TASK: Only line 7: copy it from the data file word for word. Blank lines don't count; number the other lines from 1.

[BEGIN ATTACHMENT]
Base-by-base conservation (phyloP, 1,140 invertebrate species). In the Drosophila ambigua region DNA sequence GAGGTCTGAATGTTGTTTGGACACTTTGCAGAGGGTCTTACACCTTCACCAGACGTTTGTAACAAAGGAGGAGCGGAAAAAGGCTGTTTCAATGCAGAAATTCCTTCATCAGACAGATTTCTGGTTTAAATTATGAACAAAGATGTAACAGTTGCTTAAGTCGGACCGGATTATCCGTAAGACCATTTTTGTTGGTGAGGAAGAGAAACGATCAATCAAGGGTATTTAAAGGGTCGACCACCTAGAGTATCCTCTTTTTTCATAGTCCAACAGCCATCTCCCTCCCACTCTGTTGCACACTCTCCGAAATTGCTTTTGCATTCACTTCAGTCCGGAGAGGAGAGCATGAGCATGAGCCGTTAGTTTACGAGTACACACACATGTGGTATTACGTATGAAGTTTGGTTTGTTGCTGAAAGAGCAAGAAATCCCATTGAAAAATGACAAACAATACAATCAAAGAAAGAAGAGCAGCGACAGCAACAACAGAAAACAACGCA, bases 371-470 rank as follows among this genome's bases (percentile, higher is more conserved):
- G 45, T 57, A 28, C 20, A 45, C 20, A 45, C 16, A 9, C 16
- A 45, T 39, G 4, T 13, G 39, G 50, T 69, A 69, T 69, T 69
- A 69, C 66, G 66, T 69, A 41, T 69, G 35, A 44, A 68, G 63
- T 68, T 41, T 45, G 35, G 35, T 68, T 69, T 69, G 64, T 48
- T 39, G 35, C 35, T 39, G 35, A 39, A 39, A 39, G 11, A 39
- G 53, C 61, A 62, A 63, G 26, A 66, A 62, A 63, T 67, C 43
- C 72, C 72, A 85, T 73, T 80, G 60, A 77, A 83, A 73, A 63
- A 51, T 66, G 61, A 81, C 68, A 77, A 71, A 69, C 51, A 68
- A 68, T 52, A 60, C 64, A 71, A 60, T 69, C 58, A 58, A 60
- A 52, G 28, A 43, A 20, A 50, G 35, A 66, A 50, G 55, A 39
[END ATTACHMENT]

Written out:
- G 53, C 61, A 62, A 63, G 26, A 66, A 62, A 63, T 67, C 43